Although a correctional institution is unlikely to engage in many of these eight transactions, the three that could classify a correctional institution as a health care provider are: transmission of encounter information for the purpose of reporting health care; requests for the review of health care in order to secure an authorization for the health care; and payment of health care claims from a private/public health plan. Thus, if the correctional institution electronically transmits such standard transactions or if it has a contract or other agreement with either a public or private health care provider that transmits health care information electronically, it will be required to abide by the HIPAA regulations. It is important to note that a correctional institution cannot escape the reach of HIPAA merely by contracting out its health care services.
Consequently, State and county departments of corrections as well as local jails may be affected by HIPAA if they bill electronically for inmate health care. County departments of corrections may have an agreement with the county hospitals or medical centers to provide inmate health care. If this health care provider electronically bills the department of corrections for its services, it will be required to comply with HIPAA. Additionally, if a correctional institution contracts with a private entity to provide health care services and that entity electronically bills the correctional institution, such activities would be sufficient to require compliance with HIPAA.
What Does HIPAA Require?
Once the correctional institution realizes that it must comply with HIPAA, it must understand the impact of the Privacy Regulations on its health care operations. Generally, HIPAA requires certain health plans and health care providers to develop and implement policies that minimize the use and disclosure of certain health information and limit who has access to such information. These rules apply to any protected health information, such as information that concerns a person's physical or mental health, health care, or payment, that could reasonably be used to identify an individual and that is transmitted or maintained in any form or medium. In most instances where the disclosure of protected health information is permitted, only the minimum necessary amount of information may be used or disclosed.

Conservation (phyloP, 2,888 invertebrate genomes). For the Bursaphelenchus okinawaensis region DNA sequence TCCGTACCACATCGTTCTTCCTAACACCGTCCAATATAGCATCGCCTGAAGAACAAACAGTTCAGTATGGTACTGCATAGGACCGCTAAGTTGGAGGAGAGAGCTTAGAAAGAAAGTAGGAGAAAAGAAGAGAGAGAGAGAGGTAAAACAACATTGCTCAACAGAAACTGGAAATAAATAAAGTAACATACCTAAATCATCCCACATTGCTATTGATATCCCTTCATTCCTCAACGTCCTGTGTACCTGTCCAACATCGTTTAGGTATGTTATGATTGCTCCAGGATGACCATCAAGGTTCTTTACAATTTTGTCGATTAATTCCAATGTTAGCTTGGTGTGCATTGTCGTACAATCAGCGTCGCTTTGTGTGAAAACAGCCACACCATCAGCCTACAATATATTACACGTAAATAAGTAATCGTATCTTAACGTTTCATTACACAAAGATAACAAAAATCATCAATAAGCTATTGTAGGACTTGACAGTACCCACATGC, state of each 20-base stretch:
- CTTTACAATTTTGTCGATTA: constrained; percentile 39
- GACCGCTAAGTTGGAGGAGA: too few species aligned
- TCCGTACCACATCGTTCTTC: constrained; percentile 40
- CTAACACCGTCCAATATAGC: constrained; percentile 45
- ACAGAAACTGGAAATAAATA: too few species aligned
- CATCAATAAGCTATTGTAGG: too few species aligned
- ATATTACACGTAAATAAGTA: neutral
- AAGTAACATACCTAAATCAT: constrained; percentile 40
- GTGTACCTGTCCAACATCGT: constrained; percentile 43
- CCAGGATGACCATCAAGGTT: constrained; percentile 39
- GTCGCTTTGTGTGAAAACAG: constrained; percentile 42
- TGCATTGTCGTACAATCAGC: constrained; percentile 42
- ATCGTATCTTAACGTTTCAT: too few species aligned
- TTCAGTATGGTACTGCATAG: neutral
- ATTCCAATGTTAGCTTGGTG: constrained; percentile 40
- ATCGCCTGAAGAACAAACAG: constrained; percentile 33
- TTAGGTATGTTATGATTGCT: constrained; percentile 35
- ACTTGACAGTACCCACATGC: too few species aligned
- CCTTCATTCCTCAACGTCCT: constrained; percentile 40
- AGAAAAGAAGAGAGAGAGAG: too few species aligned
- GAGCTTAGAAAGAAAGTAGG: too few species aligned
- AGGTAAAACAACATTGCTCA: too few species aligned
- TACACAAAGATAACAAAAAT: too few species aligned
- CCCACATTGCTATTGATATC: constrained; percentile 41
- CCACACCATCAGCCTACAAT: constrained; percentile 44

Although HIPAA may apply to inmate's medical records, the privacy of health information about individuals in pretrial release, probation, or on parole is not protected by HIPAA. However, the statute protects the medical privacy of all other inmates. Once inmates are released from incarceration, they are entitled to the same privacy rights that apply to all other non-incarcerated individuals under the Privacy Regulations. As a result, correctional institutions will be required to treat the individually identifiable health care information of currently incarcerated inmates different from the individually identifiable health care information of released inmates. However, in creating the Privacy Regulations, HHS understood that correctional institutions could not abide by all of the regulations' provisions while, at the same time, preserving the safety and security of the institution. In recognition of this fact, the Privacy Regulations exempt correctional institutions from compliance with some of the law's provisions.